• Kyodo

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Business sentiment among workers with jobs sensitive to economic trends in Japan jumped in October to its highest level since January 2014 as the government lifted the state of emergency over the coronavirus, and eateries and retailers began recovering from the pandemic fallout, official data showed Tuesday.

The diffusion index of confidence measuring the current mood compared with three months earlier among “economy watchers,” such as taxi drivers and restaurant staff, climbed 13.4 points from September to 55.5, up for the second straight month, according to the Cabinet Office.

The monthly improvement was the largest since June last year, a month after the country’s first state of emergency was fully lifted, it said.

The office also upgraded its assessment of the economy for the second consecutive month, saying, “The economy is gradually picking up though concerns remain over the coronavirus pandemic.” In the previous month, the office said the economy “has been rebounding.”

A reading above 50 indicates that more respondents reported improving conditions than worsening ones. The office polled 2,050 workers from Oct. 25 to 31, of whom 1,811, or 88.3%, responded.

New COVID-19 cases in Japan have significantly decreased recently, with the figure falling to triple digits, compared to a peak level of nearly 26,000 in August. Japan’s coronavirus state of emergency was fully lifted on Sept. 30.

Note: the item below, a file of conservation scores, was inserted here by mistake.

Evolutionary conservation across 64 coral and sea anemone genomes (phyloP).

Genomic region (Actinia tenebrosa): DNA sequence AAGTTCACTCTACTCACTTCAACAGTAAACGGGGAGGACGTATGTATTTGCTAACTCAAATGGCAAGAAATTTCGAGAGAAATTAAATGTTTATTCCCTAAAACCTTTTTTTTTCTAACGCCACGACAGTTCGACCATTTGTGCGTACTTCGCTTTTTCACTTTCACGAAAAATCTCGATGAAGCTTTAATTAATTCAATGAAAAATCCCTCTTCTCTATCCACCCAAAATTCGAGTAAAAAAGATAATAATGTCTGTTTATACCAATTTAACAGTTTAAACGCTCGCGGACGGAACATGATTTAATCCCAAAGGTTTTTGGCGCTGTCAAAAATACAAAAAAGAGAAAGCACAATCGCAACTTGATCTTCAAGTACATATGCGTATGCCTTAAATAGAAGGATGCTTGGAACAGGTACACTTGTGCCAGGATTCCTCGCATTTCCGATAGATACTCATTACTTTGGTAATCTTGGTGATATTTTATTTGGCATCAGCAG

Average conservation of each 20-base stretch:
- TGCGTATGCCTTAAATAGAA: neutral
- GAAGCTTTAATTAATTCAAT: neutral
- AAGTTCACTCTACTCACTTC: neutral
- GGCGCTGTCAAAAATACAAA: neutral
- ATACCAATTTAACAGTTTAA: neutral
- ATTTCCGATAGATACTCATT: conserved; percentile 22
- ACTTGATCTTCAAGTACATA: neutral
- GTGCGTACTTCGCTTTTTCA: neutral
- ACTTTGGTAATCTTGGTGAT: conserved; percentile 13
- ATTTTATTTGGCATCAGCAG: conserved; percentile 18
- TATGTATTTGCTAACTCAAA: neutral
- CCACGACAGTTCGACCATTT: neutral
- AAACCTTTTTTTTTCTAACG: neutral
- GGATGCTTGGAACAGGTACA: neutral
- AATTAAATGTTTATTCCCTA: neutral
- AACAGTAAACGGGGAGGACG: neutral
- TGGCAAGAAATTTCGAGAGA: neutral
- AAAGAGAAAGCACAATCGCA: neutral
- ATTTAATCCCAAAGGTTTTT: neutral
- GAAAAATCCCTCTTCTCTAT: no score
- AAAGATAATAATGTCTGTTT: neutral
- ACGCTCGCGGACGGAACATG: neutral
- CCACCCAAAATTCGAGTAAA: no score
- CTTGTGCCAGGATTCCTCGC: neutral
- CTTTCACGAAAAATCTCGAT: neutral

Requests for eateries to restrict their opening hours were mostly lifted across the country in late October.

A restaurant worker in the Hokuriku region in central Japan said, “People in the prefecture are gradually starting to go out” and “the number of tourists and business travelers is growing as well.”

In the Tohoku region in northeastern Japan, an employment agency worker said job openings are increasing for a wide range of businesses, including retailers, restaurants and lodging industries.

But a car dealership in Kyushu, southwestern Japan, is experiencing “an extreme sales slump” as automakers slashed production due to a lingering global semiconductor shortage stemming from the pandemic, its staff said.

Since many workers voiced similar worries over the impact of supply chain disruptions and recent rises in raw materials prices, the diffusion index gauging business sentiment in the coming months edged up only 0.9 point from the previous month to 57.5.

“We fear a tendency to spend cautiously could prevail among consumers this winter due to price increases in gasoline, electricity, gas and various food products,” said a supermarket worker in Hokkaido, Japan’s northernmost main island.

A worker at a metal product manufacturer in the Chugoku region, western Japan, expects severe business conditions to continue, as it remains difficult to pass on the higher cost of not only iron but most other raw materials to product prices.

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